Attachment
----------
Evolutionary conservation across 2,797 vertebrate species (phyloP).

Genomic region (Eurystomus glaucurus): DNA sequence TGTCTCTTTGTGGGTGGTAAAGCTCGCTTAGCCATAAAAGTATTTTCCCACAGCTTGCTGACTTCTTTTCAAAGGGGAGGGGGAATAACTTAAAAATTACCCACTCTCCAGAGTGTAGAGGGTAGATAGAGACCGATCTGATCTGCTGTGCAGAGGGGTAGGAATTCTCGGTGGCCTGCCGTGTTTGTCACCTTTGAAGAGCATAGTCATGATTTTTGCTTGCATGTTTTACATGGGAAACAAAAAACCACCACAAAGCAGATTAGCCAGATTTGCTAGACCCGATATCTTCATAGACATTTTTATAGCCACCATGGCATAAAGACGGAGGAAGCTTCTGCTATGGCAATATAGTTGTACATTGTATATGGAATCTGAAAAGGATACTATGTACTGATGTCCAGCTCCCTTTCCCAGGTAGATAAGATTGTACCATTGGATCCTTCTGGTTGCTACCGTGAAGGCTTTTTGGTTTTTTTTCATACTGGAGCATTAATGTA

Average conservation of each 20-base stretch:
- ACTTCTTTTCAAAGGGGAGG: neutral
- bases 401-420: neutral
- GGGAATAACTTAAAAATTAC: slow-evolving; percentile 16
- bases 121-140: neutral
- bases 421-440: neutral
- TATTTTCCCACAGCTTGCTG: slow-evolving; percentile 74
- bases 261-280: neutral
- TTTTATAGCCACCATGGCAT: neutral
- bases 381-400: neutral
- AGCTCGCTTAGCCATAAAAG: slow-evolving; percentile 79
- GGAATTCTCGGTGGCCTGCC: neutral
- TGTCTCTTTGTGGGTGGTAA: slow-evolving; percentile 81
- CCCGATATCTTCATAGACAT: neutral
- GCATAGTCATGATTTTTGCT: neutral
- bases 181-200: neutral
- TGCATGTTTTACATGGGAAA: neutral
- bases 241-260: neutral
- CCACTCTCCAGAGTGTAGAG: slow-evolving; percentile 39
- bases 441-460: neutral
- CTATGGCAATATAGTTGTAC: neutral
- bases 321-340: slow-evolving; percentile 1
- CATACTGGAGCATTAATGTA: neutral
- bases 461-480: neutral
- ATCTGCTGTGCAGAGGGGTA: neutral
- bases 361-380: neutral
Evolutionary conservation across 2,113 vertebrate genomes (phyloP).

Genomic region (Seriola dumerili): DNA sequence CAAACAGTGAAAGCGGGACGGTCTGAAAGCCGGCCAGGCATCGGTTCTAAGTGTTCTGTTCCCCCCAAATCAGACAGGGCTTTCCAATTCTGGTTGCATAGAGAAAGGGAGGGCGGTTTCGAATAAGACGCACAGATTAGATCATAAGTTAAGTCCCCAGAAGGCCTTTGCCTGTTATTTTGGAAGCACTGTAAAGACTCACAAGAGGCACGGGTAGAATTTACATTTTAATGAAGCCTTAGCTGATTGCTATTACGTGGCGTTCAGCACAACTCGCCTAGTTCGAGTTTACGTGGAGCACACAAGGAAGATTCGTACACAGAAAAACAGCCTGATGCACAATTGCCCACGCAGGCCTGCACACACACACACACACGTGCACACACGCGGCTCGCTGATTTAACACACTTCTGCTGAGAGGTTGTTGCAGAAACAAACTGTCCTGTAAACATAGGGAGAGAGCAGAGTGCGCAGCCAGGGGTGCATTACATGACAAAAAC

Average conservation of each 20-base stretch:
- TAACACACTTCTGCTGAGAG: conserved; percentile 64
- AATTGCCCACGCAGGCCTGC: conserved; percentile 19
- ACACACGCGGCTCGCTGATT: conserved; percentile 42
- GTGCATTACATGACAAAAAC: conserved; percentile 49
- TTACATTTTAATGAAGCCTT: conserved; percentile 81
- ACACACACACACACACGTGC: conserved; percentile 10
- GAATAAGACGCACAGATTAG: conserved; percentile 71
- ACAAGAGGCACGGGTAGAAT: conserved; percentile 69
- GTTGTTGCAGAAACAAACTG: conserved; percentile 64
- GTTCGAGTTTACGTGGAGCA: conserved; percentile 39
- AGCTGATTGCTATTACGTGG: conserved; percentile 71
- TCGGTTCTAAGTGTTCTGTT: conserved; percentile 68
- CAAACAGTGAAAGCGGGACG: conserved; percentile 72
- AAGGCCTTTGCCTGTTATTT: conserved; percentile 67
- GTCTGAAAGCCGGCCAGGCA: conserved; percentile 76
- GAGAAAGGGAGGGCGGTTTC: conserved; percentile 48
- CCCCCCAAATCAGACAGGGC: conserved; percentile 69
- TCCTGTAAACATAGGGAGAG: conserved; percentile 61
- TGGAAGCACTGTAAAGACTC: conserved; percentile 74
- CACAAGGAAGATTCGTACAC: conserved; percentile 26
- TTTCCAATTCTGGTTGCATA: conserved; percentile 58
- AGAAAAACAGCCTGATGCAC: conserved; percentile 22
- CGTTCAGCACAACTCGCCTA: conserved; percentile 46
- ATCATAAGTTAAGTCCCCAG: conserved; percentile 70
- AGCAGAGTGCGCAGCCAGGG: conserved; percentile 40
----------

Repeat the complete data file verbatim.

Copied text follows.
Evolutionary conservation across 2,797 vertebrate species (phyloP).

Genomic region (Eurystomus glaucurus): DNA sequence TGTCTCTTTGTGGGTGGTAAAGCTCGCTTAGCCATAAAAGTATTTTCCCACAGCTTGCTGACTTCTTTTCAAAGGGGAGGGGGAATAACTTAAAAATTACCCACTCTCCAGAGTGTAGAGGGTAGATAGAGACCGATCTGATCTGCTGTGCAGAGGGGTAGGAATTCTCGGTGGCCTGCCGTGTTTGTCACCTTTGAAGAGCATAGTCATGATTTTTGCTTGCATGTTTTACATGGGAAACAAAAAACCACCACAAAGCAGATTAGCCAGATTTGCTAGACCCGATATCTTCATAGACATTTTTATAGCCACCATGGCATAAAGACGGAGGAAGCTTCTGCTATGGCAATATAGTTGTACATTGTATATGGAATCTGAAAAGGATACTATGTACTGATGTCCAGCTCCCTTTCCCAGGTAGATAAGATTGTACCATTGGATCCTTCTGGTTGCTACCGTGAAGGCTTTTTGGTTTTTTTTCATACTGGAGCATTAATGTA

Average conservation of each 20-base stretch:
- ACTTCTTTTCAAAGGGGAGG: neutral
- bases 401-420: neutral
- GGGAATAACTTAAAAATTAC: slow-evolving; percentile 16
- bases 121-140: neutral
- bases 421-440: neutral
- TATTTTCCCACAGCTTGCTG: slow-evolving; percentile 74
- bases 261-280: neutral
- TTTTATAGCCACCATGGCAT: neutral
- bases 381-400: neutral
- AGCTCGCTTAGCCATAAAAG: slow-evolving; percentile 79
- GGAATTCTCGGTGGCCTGCC: neutral
- TGTCTCTTTGTGGGTGGTAA: slow-evolving; percentile 81
- CCCGATATCTTCATAGACAT: neutral
- GCATAGTCATGATTTTTGCT: neutral
- bases 181-200: neutral
- TGCATGTTTTACATGGGAAA: neutral
- bases 241-260: neutral
- CCACTCTCCAGAGTGTAGAG: slow-evolving; percentile 39
- bases 441-460: neutral
- CTATGGCAATATAGTTGTAC: neutral
- bases 321-340: slow-evolving; percentile 1
- CATACTGGAGCATTAATGTA: neutral
- bases 461-480: neutral
- ATCTGCTGTGCAGAGGGGTA: neutral
- bases 361-380: neutral
Evolutionary conservation across 2,113 vertebrate genomes (phyloP).

Genomic region (Seriola dumerili): DNA sequence CAAACAGTGAAAGCGGGACGGTCTGAAAGCCGGCCAGGCATCGGTTCTAAGTGTTCTGTTCCCCCCAAATCAGACAGGGCTTTCCAATTCTGGTTGCATAGAGAAAGGGAGGGCGGTTTCGAATAAGACGCACAGATTAGATCATAAGTTAAGTCCCCAGAAGGCCTTTGCCTGTTATTTTGGAAGCACTGTAAAGACTCACAAGAGGCACGGGTAGAATTTACATTTTAATGAAGCCTTAGCTGATTGCTATTACGTGGCGTTCAGCACAACTCGCCTAGTTCGAGTTTACGTGGAGCACACAAGGAAGATTCGTACACAGAAAAACAGCCTGATGCACAATTGCCCACGCAGGCCTGCACACACACACACACACGTGCACACACGCGGCTCGCTGATTTAACACACTTCTGCTGAGAGGTTGTTGCAGAAACAAACTGTCCTGTAAACATAGGGAGAGAGCAGAGTGCGCAGCCAGGGGTGCATTACATGACAAAAAC

Average conservation of each 20-base stretch:
- TAACACACTTCTGCTGAGAG: conserved; percentile 64
- AATTGCCCACGCAGGCCTGC: conserved; percentile 19
- ACACACGCGGCTCGCTGATT: conserved; percentile 42
- GTGCATTACATGACAAAAAC: conserved; percentile 49
- TTACATTTTAATGAAGCCTT: conserved; percentile 81
- ACACACACACACACACGTGC: conserved; percentile 10
- GAATAAGACGCACAGATTAG: conserved; percentile 71
- ACAAGAGGCACGGGTAGAAT: conserved; percentile 69
- GTTGTTGCAGAAACAAACTG: conserved; percentile 64
- GTTCGAGTTTACGTGGAGCA: conserved; percentile 39
- AGCTGATTGCTATTACGTGG: conserved; percentile 71
- TCGGTTCTAAGTGTTCTGTT: conserved; percentile 68
- CAAACAGTGAAAGCGGGACG: conserved; percentile 72
- AAGGCCTTTGCCTGTTATTT: conserved; percentile 67
- GTCTGAAAGCCGGCCAGGCA: conserved; percentile 76
- GAGAAAGGGAGGGCGGTTTC: conserved; percentile 48
- CCCCCCAAATCAGACAGGGC: conserved; percentile 69
- TCCTGTAAACATAGGGAGAG: conserved; percentile 61
- TGGAAGCACTGTAAAGACTC: conserved; percentile 74
- CACAAGGAAGATTCGTACAC: conserved; percentile 26
- TTTCCAATTCTGGTTGCATA: conserved; percentile 58
- AGAAAAACAGCCTGATGCAC: conserved; percentile 22
- CGTTCAGCACAACTCGCCTA: conserved; percentile 46
- ATCATAAGTTAAGTCCCCAG: conserved; percentile 70
- AGCAGAGTGCGCAGCCAGGG: conserved; percentile 40